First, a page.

– Originally posted 1st October 2013.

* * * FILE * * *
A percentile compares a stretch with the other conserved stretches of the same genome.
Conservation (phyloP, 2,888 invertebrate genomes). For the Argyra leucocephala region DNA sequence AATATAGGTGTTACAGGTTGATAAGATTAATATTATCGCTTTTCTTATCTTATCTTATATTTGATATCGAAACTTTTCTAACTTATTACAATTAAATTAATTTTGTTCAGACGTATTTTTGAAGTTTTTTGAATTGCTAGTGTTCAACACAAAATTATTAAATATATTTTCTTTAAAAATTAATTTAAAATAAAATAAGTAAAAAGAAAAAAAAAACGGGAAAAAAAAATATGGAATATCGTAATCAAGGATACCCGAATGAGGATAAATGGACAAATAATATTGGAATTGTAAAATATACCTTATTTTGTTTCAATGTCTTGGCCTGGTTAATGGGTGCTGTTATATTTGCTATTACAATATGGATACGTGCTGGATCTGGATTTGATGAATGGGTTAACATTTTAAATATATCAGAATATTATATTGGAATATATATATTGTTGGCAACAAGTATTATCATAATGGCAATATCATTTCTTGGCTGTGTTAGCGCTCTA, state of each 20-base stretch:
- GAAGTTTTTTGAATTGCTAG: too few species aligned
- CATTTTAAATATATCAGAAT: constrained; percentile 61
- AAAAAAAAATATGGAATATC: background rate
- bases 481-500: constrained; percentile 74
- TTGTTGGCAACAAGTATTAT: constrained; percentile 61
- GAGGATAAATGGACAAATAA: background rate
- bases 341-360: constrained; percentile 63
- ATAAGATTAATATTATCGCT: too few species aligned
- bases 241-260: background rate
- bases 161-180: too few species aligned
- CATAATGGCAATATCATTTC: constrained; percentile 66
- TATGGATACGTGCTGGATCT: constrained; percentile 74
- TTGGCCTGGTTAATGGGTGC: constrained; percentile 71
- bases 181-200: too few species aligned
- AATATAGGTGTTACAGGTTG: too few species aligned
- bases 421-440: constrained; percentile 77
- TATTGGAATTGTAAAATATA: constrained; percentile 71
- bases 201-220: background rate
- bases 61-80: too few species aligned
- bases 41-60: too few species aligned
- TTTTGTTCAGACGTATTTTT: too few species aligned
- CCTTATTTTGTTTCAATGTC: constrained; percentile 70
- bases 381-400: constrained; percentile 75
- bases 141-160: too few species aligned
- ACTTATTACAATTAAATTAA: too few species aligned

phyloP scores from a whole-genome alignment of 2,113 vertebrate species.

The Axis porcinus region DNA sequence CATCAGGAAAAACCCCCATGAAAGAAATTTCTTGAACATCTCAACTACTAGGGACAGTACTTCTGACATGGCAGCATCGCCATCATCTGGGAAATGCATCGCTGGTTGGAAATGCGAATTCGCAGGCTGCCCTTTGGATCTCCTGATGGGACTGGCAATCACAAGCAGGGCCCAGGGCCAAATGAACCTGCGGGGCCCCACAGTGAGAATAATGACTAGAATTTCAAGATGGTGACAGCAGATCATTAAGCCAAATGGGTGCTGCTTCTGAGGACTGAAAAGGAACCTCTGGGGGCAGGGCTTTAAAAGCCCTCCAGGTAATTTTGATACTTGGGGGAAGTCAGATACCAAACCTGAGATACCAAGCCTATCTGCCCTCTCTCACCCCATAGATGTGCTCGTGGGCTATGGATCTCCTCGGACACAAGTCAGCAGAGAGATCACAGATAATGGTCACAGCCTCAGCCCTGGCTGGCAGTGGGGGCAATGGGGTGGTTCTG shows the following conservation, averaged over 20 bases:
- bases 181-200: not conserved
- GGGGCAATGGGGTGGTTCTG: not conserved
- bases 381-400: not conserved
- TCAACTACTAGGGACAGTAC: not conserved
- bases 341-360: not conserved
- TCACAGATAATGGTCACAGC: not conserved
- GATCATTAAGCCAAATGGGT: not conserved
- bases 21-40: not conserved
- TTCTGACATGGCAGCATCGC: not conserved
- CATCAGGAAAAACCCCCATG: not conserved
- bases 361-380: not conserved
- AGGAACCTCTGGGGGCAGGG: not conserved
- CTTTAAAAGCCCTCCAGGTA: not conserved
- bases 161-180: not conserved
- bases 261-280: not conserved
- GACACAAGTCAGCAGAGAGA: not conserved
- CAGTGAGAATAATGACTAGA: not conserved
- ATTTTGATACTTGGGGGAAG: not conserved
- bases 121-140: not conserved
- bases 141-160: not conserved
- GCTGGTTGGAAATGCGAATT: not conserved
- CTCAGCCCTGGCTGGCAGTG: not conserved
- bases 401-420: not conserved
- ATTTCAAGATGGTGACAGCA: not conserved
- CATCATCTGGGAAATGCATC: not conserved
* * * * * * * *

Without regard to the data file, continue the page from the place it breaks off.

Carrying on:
“Two days later an old man came into our camp. He was limping, and even by Bedu standards he looked poor. He wore a torn loin-cloth, thin and grey with age, and carried an ancient rifle, similar to bin Kabina’s. In his belt were two full and six empty cartridge-cases, and a dagger in a broken sheath. The Rashid pressed forward to meet him: ‘Welcome, Bakhit. Long life to you, uncle. Welcome – welcome a hundred times.’ I wondered at the warmth of their greetings. The old man lowered himself upon the rug they had spread for him, and ate the dates they had set before him, while they hurried to blow up the fire and to make coffee. He had rheumy eyes, a long nose, and a thatch of grey hair. The skin sagged in folds over the cavity of his stomach. I thought, ‘He looks a proper old beggar. I bet he asks for something.’ Later in the evening he did and I gave him five riyals, but by then I had changed my opinion. Bin Kabina said to me: ‘He is of the Bait Imani and famous.’ I asked, ‘What for?’ and he answered, ‘His generosity.’ I said, ‘I should not have thought he owned anything to be generous with’, and bin Kabina said, ‘He hasn’t now. He hasn’t got a single camel. He hasn’t even got a wife. His son, a fine boy, was killed two years ago by the Dahm. Once he was one of the richest men in the tribe, now he has nothing except a few goats.’ I asked: ‘What happened to his camels? Did raiders take them, or did they die of disease?’ and bin Kabina answered, ‘No. His generosity ruined him. No one ever came to his tents but he killed a camel to feed them. By God, he is generous!’ I could hear the envy in his voice.”